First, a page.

The rule now permits a referee to call back the action for a free if a fouled player hasn’t obtained an advantage within five seconds of the offence. However, Nash is concerned the administering of the rule will exert incredible pressure on referees.
“The implementation will throw up issues. Tipperary minors were playing at the weekend and a player was fouled going through on goal but was given advantage. He shipped another tackle and blew the ball wide.
“I asked two club referees what they would’ve done and they said the advantage was given so it’s a kick-out. But the referee in charge of the game, who is on the Munster panel, brought the play back.
“It was the right thing to do but you might see referees now calling back the play after five seconds because they are in doubt or simply allowing no advantage at all to be absolutely certain.
“The problem is not only do referees have to count steps but they also now have to count seconds. Doing both is virtually impossible so the whole thing is open to interpretation.
“You’ll have mayhem if referees aren’t applying the rule properly but the new rule is as clear as mud.
“In the dying seconds of a knockout game is a referee going to play advantage and hope it works out for the player who was fouled or is he going to just call the free?
“If the player kicks the ball wide and the free is called back the crowd will be furious.”
Tipperary-based Nash established the unofficial body for club match officials in the wake of poor treatment of referees such as Antrim’s Ray Mathews, the GMOA’s first chairman.
Antrim native Mathews was hospitalised following a county U21 semi-final and quit after punishments handed out to a club were reduced by the Ulster Council. However, Nash gives qualified support to the black card, especially as it will help punish verbal abuse towards a referee.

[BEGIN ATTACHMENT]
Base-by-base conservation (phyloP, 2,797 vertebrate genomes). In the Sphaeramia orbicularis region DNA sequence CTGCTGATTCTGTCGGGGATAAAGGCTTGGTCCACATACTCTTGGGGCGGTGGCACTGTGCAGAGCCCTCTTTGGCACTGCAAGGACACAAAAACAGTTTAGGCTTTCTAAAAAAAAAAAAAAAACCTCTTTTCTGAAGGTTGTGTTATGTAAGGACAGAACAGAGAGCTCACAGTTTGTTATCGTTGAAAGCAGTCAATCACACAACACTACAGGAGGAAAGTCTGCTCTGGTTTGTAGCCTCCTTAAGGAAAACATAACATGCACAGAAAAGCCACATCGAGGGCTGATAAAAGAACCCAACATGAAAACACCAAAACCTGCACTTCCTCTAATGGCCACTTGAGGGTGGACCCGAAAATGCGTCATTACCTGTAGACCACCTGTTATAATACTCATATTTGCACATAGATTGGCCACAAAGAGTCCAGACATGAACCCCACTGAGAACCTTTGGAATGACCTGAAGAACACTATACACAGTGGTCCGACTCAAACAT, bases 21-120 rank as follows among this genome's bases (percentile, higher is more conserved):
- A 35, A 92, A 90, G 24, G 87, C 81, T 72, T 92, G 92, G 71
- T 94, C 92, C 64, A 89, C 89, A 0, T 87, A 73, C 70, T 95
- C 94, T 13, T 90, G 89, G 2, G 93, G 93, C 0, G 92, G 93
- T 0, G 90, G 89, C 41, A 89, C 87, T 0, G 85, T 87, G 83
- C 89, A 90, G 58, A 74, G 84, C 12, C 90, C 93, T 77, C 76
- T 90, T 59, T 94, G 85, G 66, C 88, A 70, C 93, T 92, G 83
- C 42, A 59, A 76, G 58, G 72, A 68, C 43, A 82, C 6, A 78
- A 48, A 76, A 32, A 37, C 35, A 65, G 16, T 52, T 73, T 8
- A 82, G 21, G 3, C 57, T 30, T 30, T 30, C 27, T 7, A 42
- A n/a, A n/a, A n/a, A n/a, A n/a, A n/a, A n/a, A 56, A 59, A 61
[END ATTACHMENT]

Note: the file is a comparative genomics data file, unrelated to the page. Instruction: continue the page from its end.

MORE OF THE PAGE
“What is defined as intimidatory is entirely up to the referee. Before, the ball was brought up 13 metres for dissent or whatever but now with it there can be a black card handed out as well if the referee believes the player has remonstrated with him in an aggressive manner.
“Does all cursing extend to that? You would think so. Again, it’s open to interpretation but there might be no talking to the referees if the rules are followed to the letter of the law.
“If a referee ends up sending off half-a-dozen players for remonstrating will they get the backing from the county boards? All clubs have been informed on the rules. The GAA won’t accept ignorance of them as an excuse because they have been publicised very well. But whether referees are supported in administering them is another thing.”
Nash has concerns too about how referees who take charge of games in both codes will distinguish the new rules of football from hurling.
“Dual referees will have to train themselves not to give the advantage in hurling, but Joe Public isn’t going to know that. It’s about educating the public too because there are a lot of dual referees across the country.”
According to the rules, the maximum number of black card substitutes is three and that includes extra-time.
“Before, extra-time was always a new game,” said Nash. “There will be confusion with Joe Public again.”
At the lower level of competitive club activities, Nash fears club teams may be forced to concede games if they pick up one or two black cards.
“In a junior club match there would be times when a team does not have 15 starting the game. As long as you have 15 by the start of the second half you won’t forfeit the game, but if you lose a player to a black card in the first half what happens then? Referees have a duty to carry out the rules but they will be aware that one team may have plenty of subs while the other team has few if none.
“Might they be more reluctant to dismiss players from one team than the other knowing that they don’t have the subs to come in?
“It’s all well and good at inter-county level but these are the scenarios that could crop up at junior level.”